Sunday, July 12, 2015

Apple Music: iTunes Match and DRM

Kirk McElhearn:

Eddy Cue also informed a user that Apple Music will start with a match limit of 25,000 tracks, but that this will increase to 100,000 tracks with the launch of iOS 9.

It’s not clear whether this number will also be applied to iTunes Match, but one can hope that it will. Like many iTunes users, I have been clamoring for an increase in the iTunes Match limit from 25,000 tracks to something allowing me to use my music library with iTunes Match.

Kirk McElhearn:

Apple Music files cannot be copied to an iPod nano.

I guess it makes sense, that these files only play on iOS devices, but I hadn’t actually considered this before. Since the DRM on the files links to a time-limited account, you can’t copy them to a device that can’t check if your subscription is still active.

Kirk McElhearn:

The whole iTunes Match and Apple Music thing is confusing. Apple says they are “independent but complementary,” and, on first glance, they look quite similar. But when you look closely, they are very different.


When you match and download files from iCloud Music Library (without having an iTunes Match subscription), however, you get files with DRM; the same kind of files you get when you download files from Apple Music for offline listening. (These files should have DRM, so you can’t just download and keep all the music you want for $10 a month.) But if you’re using Apple Music, and not iTunes Match, Apple doesn’t make a distinction between which files were originally yours, and which you downloaded for offline listening from Apple Music.

This means that if you’ve matched your library with Apple Music and iCloud Music Library, you need to keep backups of your original files. If not, you’ll end up with files that you can’t play without an Apple Music subscription.

Serenity Caldwell:

Yes, Apple Music has a DRM component. Yes, it sucks, but it’s similar to every other streaming service. No, it does not overwrite the files on your Mac to make all your music DRM-laden.


If you use both Apple Music and iTunes Match, the Store catalog supercedes the Music streaming catalog; you should always be getting DRM-free files if you subscribe to Match. If for some reason you’re getting Apple Music files, don’t panic: it’s a bug. Try logging out and logging back in again, or deleting and redownloading the file.


So Kirk’s post is getting misinterpreted by a bunch of people—he’s a buddy, and we talked on Twitter about this with a few other folks. Here’s the deal there: He doesn’t have a hard copy of his tracks on that computer, so when he upgraded, he downloaded matched tracks and they came down as Apple Music tracks. That’s a bug, and can be fixed by deleting the track and redownloading, and worst-case logging out and logging back in again.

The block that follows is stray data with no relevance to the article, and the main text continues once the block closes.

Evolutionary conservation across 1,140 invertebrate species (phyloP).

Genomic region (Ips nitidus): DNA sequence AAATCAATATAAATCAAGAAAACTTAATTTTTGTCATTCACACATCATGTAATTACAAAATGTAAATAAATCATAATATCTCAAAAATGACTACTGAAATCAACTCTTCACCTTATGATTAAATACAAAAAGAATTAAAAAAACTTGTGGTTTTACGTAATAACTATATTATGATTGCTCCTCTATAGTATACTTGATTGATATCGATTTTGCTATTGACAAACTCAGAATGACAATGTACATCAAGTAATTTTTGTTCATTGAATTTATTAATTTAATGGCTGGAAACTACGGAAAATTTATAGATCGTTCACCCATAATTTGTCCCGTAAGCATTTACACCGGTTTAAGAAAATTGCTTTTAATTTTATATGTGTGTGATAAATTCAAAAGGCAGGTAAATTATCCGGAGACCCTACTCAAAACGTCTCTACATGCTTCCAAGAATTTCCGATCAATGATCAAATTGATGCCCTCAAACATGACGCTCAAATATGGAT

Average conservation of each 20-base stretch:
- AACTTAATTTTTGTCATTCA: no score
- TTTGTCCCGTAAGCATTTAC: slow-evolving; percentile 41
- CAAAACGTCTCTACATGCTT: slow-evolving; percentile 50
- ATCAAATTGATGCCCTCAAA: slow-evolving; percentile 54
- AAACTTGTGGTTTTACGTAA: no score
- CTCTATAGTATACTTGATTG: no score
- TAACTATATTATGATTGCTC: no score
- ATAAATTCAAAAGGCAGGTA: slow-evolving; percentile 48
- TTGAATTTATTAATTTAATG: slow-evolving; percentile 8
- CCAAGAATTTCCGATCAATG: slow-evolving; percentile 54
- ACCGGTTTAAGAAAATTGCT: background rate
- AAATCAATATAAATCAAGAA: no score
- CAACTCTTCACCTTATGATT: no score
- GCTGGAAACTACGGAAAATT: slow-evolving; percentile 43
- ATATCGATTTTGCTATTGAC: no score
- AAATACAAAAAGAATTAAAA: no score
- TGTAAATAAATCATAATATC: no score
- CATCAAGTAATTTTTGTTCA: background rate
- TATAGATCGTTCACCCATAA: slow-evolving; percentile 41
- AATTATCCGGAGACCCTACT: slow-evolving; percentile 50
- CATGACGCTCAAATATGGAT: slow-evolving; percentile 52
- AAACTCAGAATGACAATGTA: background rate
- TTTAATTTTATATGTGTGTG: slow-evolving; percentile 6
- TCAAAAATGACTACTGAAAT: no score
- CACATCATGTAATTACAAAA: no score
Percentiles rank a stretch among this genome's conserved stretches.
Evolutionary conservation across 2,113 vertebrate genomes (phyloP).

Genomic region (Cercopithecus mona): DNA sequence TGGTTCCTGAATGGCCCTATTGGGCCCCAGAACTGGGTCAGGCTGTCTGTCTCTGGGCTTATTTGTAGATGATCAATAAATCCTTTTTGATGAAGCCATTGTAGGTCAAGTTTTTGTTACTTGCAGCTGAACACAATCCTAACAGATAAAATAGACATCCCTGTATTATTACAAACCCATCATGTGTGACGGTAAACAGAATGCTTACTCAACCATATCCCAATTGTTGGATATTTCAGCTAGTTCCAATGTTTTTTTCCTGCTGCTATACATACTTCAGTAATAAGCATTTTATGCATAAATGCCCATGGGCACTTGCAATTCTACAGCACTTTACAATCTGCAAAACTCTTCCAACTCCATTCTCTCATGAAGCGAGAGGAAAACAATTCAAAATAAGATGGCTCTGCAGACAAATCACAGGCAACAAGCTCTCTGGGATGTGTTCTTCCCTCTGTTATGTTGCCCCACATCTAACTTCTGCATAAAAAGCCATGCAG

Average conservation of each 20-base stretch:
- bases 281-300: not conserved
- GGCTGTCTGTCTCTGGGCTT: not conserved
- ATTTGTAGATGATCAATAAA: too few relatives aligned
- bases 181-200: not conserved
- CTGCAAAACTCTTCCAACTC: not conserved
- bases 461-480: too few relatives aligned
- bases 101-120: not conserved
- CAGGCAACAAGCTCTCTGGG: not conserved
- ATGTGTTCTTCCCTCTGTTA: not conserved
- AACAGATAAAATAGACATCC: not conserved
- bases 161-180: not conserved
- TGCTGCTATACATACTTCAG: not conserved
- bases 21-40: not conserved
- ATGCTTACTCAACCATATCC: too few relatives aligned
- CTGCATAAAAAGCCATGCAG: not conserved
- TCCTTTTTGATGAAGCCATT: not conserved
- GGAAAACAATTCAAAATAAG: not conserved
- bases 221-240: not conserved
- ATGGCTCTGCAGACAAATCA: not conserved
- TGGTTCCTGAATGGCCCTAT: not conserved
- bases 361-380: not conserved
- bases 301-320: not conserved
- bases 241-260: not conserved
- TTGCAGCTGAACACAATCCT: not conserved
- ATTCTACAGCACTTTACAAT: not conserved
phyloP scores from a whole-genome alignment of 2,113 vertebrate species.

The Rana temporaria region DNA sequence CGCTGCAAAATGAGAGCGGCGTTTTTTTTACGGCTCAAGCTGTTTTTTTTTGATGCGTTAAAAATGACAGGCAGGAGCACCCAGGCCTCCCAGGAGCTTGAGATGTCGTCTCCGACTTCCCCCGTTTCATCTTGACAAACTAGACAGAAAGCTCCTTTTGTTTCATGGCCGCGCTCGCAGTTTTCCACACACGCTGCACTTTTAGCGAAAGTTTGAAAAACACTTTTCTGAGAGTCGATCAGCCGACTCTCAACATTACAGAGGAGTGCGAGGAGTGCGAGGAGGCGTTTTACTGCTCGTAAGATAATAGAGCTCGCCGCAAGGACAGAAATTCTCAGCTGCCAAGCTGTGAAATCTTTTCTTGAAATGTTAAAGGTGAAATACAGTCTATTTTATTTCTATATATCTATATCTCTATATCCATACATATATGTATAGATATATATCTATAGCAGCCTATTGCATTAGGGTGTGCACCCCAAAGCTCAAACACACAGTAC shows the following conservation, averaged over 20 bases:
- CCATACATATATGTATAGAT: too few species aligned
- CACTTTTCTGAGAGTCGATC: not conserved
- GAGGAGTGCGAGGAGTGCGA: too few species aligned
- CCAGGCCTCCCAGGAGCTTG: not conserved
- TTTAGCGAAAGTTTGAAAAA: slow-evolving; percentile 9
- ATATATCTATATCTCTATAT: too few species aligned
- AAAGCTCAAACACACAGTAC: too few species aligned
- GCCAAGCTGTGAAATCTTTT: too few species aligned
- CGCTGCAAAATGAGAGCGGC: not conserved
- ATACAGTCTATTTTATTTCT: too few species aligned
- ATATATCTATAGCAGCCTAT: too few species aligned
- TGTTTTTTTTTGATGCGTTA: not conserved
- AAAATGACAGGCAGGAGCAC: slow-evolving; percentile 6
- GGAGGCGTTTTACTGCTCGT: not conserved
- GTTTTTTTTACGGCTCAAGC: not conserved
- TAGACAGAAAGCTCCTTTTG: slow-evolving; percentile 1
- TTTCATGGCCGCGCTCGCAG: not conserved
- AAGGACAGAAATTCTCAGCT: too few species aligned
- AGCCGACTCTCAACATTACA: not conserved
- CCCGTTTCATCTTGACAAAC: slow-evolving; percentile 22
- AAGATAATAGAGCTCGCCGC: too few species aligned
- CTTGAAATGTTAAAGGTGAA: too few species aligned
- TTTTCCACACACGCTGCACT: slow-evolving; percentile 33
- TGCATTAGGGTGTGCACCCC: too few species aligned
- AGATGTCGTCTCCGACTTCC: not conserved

Nick Heer:

iTunes lacks DRM; Apple Music has DRM. That’s the difference: it’s subtle, and it’s poorly-explained. iCloud Music Library is a completely different pitch to that of iTunes Match and iCloud Photo Library, despite sounding similar, if not identical.


Apple Music and iCloud Music Library are pitched so closely, and the nuanced differences are not explained very well. Yet, these differences are incredibly important to know, because a normal person could reasonably consider their library to be safely off their computer, readily accessible when it’s needed, and largely recoverable if they were to switch to a different service.

This is an article that Serenity Caldwell should not have had to write. Not because of some of the FUDdier articles around, but because Apple should be more clear about the difference between Apple Music and iTunes. I would bet actual money that Apple wanted to — in essence — add these features onto the existing iTunes library, but were prohibited from doing so by record labels.

Serenity Caldwell:

iTunes Match isn’t the same as Apple Music. With Apple Music, for $9.99 a month, you can stream Apple’s song catalog. With iTunes Match, for $24.99 a year, you can upload up to 25,000 songs from your iTunes music library to iCloud, where you can then stream and download them—DRM-free—to up to ten other registered devices in your possession. Here’s how it works, how you can subscribe, and how you can get the most out of it!

Marco Arment (via Nick Heer):

I bet iTunes Match gets Google Readered within a year. Don’t get too attached…

Update (2015-07-14): Kirk McElhearn:

Apple has released iTunes 12.2.1, which claims to fix the problems with iTunes Match tracks being DRMed.

I installed the update, and it hasn’t fixed anything for me. Here’s an example of some albums that still show as Apple Music, and still have the incorrect artwork[…]

Nick Heer:

Let me get this straight: the bug could taint portions of a local library with DRM, and the removal procedure requires exact steps that are counter to what you may be expecting, and that following the steps you may expect instead will nuke the track almost entirely unless you use another workaround explained by Horwitz in his post? This isn’t acceptable at all.

Update (2015-07-20): Kirk McElhearn:

As you can see above, the problem was not iCloud Music Library in general, but the way it added tracks from my iPhone. I was not alone in having this problem, and, since so many other tech journalists also had these issues, I speculate that many of them are in situations similar to mine. They have multiple devices, and even, perhaps, test libraries, and iCloud Music Library did what it was supposed to do, but that behavior, designed for the “average user,” caused problems for people whose music libraries are complex.

A DJ site reported these problems, a long MacRumors forum thread discusses them, and a musician reported that Apple Music “screwed up [his] entire discography”.

Comments RSS · Twitter

Leave a Comment